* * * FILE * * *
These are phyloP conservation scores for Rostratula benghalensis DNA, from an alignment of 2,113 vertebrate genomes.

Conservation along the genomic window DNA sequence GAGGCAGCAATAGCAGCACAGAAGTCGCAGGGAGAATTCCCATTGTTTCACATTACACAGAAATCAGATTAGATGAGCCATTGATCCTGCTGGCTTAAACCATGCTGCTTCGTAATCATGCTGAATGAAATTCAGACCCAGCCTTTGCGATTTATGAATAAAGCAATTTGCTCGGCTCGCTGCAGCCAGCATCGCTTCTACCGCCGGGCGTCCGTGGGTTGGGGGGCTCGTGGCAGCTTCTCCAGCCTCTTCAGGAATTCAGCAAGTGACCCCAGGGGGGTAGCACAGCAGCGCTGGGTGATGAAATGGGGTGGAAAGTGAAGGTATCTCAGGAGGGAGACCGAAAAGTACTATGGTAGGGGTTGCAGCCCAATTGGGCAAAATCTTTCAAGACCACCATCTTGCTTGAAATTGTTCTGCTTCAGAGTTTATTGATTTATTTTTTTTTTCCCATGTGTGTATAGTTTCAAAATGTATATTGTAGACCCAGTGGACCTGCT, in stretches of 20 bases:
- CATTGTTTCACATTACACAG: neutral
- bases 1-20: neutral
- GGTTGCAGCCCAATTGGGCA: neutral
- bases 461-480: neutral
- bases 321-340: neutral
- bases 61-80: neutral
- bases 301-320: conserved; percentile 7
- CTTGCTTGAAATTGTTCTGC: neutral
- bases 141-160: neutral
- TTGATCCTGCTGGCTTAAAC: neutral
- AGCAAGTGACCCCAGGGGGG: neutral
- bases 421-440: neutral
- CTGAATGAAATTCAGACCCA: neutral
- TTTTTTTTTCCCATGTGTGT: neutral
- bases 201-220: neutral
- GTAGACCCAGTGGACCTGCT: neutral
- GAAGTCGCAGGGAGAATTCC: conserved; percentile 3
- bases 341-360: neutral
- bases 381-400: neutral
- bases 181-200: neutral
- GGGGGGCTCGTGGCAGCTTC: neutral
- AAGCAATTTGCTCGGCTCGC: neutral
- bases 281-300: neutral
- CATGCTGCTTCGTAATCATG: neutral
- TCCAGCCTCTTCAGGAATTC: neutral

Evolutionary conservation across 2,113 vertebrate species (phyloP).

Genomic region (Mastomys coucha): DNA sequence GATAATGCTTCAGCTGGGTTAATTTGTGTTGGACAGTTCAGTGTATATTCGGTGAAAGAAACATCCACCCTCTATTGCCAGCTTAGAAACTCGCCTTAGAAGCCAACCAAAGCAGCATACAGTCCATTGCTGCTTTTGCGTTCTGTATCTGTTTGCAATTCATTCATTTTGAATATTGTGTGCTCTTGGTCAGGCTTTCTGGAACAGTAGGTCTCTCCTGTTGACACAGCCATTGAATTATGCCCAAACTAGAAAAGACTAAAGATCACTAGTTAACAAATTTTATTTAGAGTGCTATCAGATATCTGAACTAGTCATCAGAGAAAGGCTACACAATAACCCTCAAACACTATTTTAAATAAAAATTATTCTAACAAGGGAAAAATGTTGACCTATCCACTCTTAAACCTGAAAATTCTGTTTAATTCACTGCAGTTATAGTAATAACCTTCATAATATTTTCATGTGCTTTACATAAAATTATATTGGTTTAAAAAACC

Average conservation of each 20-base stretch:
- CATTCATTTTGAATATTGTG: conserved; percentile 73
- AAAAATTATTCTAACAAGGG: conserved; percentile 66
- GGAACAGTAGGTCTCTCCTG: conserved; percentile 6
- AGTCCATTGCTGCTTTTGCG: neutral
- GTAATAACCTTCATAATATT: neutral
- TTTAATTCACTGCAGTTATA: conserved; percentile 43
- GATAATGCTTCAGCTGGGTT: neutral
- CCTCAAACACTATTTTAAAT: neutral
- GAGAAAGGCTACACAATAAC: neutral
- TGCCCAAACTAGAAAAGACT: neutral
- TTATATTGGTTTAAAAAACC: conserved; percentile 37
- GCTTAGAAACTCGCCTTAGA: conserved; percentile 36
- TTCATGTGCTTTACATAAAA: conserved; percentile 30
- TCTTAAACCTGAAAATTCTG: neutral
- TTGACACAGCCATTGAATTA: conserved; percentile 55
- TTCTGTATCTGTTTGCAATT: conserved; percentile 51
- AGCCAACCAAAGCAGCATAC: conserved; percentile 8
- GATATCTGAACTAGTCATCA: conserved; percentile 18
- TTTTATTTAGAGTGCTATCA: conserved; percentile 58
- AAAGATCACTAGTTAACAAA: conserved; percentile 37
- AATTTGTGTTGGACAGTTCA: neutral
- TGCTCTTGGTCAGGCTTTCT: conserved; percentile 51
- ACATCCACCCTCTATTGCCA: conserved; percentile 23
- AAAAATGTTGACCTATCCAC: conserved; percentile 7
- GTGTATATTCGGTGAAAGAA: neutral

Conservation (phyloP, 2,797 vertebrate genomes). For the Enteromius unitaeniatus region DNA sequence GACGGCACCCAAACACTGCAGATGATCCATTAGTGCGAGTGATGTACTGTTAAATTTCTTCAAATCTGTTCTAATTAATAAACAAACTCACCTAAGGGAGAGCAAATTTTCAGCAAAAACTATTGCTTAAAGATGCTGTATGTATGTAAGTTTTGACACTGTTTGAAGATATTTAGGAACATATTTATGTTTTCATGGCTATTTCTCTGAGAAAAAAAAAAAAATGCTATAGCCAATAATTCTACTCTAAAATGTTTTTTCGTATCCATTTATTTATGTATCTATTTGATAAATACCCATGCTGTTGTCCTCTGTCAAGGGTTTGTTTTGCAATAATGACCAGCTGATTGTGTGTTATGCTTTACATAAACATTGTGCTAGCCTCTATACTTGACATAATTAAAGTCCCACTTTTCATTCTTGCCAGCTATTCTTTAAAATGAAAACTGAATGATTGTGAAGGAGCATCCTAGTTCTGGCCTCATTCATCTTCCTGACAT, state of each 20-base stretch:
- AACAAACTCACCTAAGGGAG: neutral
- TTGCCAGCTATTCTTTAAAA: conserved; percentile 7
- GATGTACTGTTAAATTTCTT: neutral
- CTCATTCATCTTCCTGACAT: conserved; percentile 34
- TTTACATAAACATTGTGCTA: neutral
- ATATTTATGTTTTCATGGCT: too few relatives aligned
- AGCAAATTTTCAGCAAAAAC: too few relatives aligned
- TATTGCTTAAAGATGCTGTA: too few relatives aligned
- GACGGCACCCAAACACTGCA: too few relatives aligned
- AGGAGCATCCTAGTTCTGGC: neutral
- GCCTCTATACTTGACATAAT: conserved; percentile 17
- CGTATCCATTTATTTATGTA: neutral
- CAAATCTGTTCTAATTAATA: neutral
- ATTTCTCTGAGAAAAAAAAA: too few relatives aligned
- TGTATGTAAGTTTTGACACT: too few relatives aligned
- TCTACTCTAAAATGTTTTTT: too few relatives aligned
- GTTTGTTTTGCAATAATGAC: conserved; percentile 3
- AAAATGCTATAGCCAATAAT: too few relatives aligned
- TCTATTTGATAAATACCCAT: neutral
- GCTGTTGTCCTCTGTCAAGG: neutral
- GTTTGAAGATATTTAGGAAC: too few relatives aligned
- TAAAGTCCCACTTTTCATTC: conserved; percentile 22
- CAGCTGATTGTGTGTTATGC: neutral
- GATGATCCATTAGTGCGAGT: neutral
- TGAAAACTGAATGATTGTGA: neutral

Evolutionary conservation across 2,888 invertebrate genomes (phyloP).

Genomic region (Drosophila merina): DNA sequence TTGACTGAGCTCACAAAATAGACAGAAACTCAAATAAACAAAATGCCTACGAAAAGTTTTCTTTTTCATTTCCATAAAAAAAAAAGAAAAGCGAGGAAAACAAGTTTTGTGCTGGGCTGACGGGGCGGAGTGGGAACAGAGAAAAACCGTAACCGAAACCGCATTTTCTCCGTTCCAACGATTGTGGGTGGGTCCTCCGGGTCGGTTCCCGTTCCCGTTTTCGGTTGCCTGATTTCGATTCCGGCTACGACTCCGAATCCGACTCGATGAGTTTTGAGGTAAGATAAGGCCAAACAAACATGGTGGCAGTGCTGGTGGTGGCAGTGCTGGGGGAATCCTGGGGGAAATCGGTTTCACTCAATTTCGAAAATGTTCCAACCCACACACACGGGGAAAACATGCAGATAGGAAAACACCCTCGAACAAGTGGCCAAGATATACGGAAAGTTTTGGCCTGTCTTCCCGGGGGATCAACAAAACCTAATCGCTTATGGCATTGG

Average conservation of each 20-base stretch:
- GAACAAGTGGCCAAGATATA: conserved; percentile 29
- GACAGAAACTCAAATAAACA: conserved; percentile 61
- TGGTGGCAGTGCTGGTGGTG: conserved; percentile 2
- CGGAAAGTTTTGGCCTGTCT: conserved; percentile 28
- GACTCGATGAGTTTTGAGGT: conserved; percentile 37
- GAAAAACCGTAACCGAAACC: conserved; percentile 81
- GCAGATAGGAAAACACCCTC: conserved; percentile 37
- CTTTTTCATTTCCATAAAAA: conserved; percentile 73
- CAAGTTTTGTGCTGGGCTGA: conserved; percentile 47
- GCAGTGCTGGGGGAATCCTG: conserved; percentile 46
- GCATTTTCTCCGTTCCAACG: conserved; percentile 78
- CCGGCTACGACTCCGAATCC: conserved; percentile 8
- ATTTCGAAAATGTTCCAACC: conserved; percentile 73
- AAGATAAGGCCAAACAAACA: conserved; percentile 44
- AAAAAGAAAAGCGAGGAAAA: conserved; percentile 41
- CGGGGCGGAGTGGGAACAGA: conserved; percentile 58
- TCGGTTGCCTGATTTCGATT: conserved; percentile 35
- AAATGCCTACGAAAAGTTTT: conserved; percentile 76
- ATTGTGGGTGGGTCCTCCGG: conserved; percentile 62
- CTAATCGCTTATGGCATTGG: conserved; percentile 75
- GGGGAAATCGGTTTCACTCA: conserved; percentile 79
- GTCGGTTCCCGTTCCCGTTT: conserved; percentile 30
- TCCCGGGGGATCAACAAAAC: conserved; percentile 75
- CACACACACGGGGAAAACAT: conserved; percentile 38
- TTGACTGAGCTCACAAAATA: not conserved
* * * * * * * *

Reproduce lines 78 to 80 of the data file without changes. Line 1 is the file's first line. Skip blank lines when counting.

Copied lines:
- TAAAGTCCCACTTTTCATTC: conserved; percentile 22
- CAGCTGATTGTGTGTTATGC: neutral
- GATGATCCATTAGTGCGAGT: neutral